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Metal/Prog Metal DVD/Video Reviews


Shovel Headed Tour Machine: Live At Wacken + Other Assorted Atrocities DVD

Review by Mike Korn

Exodus is bigger now than they ever were in the 80's. They are constantly on the move, touring all over the world and recording brutal albums with clockwork regularity. But nothing says that you've made it in the metal world more than headlining in front of 70,000 moshing maniacs at Germany's annual Wacken festival. If there is such a thing as a Mecca for metalheads, Wacken is it.

 This 3 disc DVD/CD set celebrates Exodus' performance at Wacken 2008 and gives you a lot more besides. The DVD is raw and unvarnished...this one hasn't been overdubbed and "sweetened" like many live DVD's are...the sound is rough and nasty, with a few screw-ups discernible. Well, I prefer it this way...if your live recording isn't going to sound live, why bother to do it at all? The camera work is also not fancy, but you get the feeling of being in the pit with a bunch of sweaty, beer-drinking metal fans. The set spans the very earliest days..."Bonded By Blood", "Piranha", "Strike of the Beast" the more recent "comeback" era with "War Is My Shepherd", "Deathamphetamine" and the bruising "Blacklist". The band clearly is getting off on playing at Wacken, but I got awfully tired of Rob Dukes' weary "Come on, motherf***ers!" roars. It got old pretty quickly.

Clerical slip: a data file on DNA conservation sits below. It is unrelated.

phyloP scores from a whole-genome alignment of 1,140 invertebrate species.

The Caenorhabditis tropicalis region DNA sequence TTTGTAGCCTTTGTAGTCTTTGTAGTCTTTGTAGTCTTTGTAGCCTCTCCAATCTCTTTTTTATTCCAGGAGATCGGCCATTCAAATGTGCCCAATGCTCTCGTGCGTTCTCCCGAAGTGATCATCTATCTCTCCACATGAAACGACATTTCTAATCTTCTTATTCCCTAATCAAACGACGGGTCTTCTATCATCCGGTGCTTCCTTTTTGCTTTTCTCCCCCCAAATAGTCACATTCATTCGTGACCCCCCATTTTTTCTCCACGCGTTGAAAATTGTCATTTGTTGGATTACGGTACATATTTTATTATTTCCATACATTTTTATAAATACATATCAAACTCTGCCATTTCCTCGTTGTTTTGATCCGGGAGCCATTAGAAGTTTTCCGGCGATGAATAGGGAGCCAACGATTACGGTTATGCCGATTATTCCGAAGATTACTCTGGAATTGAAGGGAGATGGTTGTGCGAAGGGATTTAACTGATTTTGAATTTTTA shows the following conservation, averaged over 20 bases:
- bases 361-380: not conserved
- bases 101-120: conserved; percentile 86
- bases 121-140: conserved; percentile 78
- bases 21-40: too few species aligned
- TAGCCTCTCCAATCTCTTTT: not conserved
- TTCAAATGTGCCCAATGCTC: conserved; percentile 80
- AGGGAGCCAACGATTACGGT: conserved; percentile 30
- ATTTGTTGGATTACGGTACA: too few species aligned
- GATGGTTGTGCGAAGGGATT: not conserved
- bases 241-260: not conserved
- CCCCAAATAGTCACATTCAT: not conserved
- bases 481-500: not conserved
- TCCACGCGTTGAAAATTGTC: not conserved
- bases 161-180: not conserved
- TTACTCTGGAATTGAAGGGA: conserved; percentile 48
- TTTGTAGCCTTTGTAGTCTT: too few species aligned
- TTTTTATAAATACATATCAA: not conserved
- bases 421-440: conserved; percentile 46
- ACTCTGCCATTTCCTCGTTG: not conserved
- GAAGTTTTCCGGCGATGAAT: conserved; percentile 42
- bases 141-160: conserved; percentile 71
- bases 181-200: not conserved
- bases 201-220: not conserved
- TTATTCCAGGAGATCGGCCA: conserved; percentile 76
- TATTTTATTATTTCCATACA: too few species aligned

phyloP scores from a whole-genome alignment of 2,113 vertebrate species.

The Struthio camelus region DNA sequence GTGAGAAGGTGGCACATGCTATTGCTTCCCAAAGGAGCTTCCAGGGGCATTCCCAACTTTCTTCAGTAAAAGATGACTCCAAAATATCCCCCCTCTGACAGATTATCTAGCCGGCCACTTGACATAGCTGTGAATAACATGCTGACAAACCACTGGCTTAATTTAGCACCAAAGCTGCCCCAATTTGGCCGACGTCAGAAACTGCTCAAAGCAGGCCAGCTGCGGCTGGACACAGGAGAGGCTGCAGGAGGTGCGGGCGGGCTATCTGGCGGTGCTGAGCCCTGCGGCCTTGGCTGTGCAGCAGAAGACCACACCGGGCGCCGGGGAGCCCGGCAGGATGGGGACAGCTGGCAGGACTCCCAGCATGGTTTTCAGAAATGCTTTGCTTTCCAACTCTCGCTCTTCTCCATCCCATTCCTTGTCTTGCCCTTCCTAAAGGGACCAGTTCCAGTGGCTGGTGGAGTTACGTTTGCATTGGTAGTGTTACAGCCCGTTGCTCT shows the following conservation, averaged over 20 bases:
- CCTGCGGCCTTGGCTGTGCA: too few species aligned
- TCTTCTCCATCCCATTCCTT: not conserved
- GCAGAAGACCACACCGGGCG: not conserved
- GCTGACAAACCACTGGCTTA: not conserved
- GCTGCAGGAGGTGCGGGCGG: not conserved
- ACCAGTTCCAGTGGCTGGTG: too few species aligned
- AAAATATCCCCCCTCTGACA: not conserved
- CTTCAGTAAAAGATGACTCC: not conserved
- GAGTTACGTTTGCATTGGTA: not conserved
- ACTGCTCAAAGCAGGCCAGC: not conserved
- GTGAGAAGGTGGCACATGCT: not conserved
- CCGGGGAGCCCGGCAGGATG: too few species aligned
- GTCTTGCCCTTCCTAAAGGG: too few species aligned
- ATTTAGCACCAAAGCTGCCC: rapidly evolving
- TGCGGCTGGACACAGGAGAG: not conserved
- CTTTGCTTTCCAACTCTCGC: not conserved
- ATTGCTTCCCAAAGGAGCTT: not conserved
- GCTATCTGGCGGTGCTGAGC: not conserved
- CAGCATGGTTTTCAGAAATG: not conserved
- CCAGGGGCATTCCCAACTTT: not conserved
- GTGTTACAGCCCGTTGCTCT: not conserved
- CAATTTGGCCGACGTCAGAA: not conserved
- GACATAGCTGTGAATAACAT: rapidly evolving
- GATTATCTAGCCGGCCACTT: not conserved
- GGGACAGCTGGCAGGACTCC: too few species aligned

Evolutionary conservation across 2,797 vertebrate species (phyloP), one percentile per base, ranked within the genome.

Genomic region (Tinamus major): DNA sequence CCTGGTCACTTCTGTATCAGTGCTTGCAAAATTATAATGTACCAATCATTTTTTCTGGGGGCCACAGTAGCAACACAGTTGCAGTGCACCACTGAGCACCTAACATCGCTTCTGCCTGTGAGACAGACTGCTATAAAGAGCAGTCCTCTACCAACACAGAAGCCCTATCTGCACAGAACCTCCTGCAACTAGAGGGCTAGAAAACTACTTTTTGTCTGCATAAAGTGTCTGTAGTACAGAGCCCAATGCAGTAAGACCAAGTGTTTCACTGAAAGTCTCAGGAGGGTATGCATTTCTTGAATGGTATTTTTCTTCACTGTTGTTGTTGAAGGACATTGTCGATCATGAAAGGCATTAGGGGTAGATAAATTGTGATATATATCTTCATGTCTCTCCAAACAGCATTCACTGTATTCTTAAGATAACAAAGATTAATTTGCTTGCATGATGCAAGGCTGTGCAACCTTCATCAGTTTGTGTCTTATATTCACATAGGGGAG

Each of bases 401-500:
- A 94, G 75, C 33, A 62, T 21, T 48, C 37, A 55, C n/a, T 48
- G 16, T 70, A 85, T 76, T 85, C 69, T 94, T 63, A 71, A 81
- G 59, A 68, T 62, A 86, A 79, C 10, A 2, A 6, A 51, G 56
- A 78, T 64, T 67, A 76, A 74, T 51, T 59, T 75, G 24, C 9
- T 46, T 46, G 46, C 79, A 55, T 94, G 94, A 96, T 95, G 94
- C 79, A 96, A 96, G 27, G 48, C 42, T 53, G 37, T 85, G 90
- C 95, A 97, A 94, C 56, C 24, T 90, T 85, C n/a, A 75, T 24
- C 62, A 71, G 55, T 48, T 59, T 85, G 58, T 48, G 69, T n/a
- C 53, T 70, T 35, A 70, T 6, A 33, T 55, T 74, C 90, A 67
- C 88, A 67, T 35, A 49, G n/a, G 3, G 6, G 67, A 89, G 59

You also get a CD containing the same live set, but where this package really shows its value is Disc 3, which is chockfull of interviews, tour shenanigans and historical insight into Exodus. Each member gets his moment to shine and there's a lot of good-natured ribbing going on. Drummer Tom Hunting is described as "the nicest hippie on Earth" as well as "the ultimate raging thrash metal drummer" while guitarist Lee Altus comes across  as pretty talkative. Through it all, band leader Gary Holt reminisces honestly about the band's past, including late singer Paul Baloff's difficulties with alcohol and Holt’s reaction to Baloff’s death. The ups and downs of Exodus history are traced faithfully and there's also some pretty hilarious "non-metal moments" to lighten the mood. It's a great documentary for any fan of Exodus or thrash metal in general.

 Bands tend to put out way too much product these days (Iron Maiden, anybody?) but Shovel-Headed Tour Machine is definitely worth picking up.

This review is available in book format (hardcover and paperback) in Music Street Journal: 2010  Volume 1 at

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